If your website has a poor CLS score, it is likely due to a coding issue that can be solved by your web developer.  

According to Google, the main reasons that your website has a poor CLS will be due to: 

  • ➡️Images that do not have dimensions 
  • ➡️Ads, embeds, and iframes that do not have dimensions
  • ➡️Dynamically injected content
  • ➡️Web Fonts causing FIOT/ FOUT
  • ➡️Actions waiting for a network response before updating DOM

CLS is one of the key metrics for the Core Web Vitals because having poor CLS will mean that your users are having a bad experience on your website which could lead to users leaving your webpage and not returning. It could also lead to frustration among users who might not be able to find what they are looking for.

First Input Delay (FID)

First Input Delay (FID) is the measurement of how long it takes for your browser to respond to your user’s first interaction with the page. An example of an interaction can be clicking on a link in the website’s navigation, choosing an option from a menu or entering your email into a field. FID is important because it is taking into account how real-life users are interacting with your website. 

In order to provide a good user experience for your website, the FID should have a measurement of under 100ms. 

One of the main reasons for having a poor FID score is due to your browser’s main thread being busy parsing and executing JavaScript code. This causes a poor FID score because the main thread is unable to respond to users’ interactions if it is busy.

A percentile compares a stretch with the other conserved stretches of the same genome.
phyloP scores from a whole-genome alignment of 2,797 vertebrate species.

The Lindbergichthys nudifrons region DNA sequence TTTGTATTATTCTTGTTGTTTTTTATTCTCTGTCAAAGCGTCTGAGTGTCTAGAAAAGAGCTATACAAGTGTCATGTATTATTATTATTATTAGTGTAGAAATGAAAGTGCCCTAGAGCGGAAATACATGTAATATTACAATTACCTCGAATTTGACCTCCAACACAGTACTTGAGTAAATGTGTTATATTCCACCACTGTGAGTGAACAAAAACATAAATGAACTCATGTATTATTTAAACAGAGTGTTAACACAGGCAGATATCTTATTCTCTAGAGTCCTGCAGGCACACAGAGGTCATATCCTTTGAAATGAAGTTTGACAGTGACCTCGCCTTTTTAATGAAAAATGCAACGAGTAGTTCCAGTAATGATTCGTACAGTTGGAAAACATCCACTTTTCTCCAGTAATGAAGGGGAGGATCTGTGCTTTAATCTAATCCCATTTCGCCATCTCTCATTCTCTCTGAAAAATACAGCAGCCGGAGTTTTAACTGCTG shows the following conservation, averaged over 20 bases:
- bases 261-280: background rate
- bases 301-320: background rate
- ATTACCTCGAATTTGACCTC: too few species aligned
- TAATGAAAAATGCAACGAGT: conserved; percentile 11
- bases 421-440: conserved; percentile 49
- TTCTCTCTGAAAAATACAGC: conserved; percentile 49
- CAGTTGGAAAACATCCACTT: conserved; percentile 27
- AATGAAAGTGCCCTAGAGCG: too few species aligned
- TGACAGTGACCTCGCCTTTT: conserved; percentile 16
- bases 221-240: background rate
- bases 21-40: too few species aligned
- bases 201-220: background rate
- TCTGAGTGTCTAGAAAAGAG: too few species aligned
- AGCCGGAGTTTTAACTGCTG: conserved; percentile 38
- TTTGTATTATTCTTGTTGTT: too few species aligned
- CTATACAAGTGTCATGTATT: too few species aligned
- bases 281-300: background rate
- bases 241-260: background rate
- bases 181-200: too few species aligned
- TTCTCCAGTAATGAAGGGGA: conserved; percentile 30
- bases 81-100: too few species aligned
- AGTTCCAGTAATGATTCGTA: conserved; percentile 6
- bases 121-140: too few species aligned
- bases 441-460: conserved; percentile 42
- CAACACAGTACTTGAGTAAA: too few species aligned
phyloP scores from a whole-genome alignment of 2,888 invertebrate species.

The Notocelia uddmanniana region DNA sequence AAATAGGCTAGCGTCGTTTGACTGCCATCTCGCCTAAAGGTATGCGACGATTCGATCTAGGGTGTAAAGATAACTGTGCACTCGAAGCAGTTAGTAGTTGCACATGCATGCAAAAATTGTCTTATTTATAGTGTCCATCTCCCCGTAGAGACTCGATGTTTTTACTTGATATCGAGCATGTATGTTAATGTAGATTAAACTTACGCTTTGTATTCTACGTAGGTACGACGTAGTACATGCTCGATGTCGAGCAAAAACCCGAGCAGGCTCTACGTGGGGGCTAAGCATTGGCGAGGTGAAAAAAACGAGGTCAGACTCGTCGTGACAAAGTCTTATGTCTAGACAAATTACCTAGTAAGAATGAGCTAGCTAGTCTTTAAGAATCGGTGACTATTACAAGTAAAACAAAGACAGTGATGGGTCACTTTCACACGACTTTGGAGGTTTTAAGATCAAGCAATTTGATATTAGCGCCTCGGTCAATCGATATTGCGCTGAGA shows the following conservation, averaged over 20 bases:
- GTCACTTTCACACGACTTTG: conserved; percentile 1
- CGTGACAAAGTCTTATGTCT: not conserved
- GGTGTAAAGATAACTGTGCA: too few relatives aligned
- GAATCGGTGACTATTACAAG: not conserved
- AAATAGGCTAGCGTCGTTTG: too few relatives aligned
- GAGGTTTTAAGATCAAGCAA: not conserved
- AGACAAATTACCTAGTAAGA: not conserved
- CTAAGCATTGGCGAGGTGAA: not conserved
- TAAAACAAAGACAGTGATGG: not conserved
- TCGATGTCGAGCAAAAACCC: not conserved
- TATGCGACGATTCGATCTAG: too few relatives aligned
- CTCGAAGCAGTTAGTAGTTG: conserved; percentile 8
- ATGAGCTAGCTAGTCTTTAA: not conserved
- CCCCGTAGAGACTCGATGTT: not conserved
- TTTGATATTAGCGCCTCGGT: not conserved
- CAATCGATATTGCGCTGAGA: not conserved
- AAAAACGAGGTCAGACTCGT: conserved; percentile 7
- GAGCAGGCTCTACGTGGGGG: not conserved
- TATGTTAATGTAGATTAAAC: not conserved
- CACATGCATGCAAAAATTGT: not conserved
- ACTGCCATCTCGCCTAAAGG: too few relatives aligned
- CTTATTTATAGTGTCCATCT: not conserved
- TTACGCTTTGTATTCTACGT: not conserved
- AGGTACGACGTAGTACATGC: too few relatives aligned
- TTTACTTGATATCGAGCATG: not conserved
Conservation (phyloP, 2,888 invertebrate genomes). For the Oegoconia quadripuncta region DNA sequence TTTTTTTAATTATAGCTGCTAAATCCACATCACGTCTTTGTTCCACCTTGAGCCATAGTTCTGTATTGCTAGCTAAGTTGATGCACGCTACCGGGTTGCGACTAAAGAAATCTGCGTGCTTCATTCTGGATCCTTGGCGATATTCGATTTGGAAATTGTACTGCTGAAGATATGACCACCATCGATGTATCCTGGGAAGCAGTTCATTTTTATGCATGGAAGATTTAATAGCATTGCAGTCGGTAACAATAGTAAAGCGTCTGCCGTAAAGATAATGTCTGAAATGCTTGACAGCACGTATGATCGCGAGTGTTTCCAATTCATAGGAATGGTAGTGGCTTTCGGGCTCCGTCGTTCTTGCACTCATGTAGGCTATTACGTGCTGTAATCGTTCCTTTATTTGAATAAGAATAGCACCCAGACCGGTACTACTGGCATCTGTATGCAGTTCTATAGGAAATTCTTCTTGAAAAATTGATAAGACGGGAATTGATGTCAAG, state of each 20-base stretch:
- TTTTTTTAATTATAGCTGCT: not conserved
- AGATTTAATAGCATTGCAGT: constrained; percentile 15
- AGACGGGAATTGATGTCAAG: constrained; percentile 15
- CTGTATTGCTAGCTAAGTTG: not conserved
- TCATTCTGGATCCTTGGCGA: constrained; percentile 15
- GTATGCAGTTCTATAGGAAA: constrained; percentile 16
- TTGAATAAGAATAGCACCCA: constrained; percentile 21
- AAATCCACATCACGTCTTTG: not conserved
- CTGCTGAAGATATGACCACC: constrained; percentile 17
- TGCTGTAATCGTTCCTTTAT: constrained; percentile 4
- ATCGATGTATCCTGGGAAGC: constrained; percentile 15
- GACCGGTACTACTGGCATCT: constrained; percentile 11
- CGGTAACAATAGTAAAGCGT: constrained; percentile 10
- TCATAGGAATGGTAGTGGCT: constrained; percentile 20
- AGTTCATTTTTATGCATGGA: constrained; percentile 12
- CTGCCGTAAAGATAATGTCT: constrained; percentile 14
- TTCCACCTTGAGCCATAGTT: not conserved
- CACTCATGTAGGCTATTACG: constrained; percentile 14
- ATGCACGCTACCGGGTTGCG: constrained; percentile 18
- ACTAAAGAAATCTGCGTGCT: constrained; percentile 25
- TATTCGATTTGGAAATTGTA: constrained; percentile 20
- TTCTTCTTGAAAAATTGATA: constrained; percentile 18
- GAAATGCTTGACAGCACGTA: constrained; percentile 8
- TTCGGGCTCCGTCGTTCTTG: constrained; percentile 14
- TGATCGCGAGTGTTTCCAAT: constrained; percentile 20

FID is one of the key metrics for the Core Web Vitals because speed is one of the main aspects Google considers when they are ranking your website because they know that it is a top priority for their users. So, having a good FID score will improve the overall user experience of your website. 

Why are Core Web Vitals Important for SEO? 

Google has over 200 ranking factors, with page experience and page speed both being in the top eight, so this probably tells you that Core Web Vitals are extremely important when it comes to SEO. The first impression of your website could be the difference between a user becoming loyal or never returning to your website again, it is important that this first impression is a good one so that you are gaining loyal users that will return to your website over and over. This first impression starts with all 3 Core Web Vitals because the speed, responsiveness, and visual stability of a website will likely be the first things that your users will notice when clicking onto your site. 

Research conducted by Google shows that users prefer to use websites that have a great page experience. So, Google sees the page experience as a priority when they are ranking websites. 

Optimising your Core Web Vitals will inevitably improve the user’s experience of your website and it is likely that you will have fewer users returning to the SERP because they are satisfied and happy with your website. If you improve the user experience, you will likely have happier users and this could lead to more conversions for your website. 

How Do I Measure My Website’s Core Web Vitals?

Core Web Vitals show how your website performs based on a set of real-world, user centered metrics that will quantify key aspects of your user’s experience.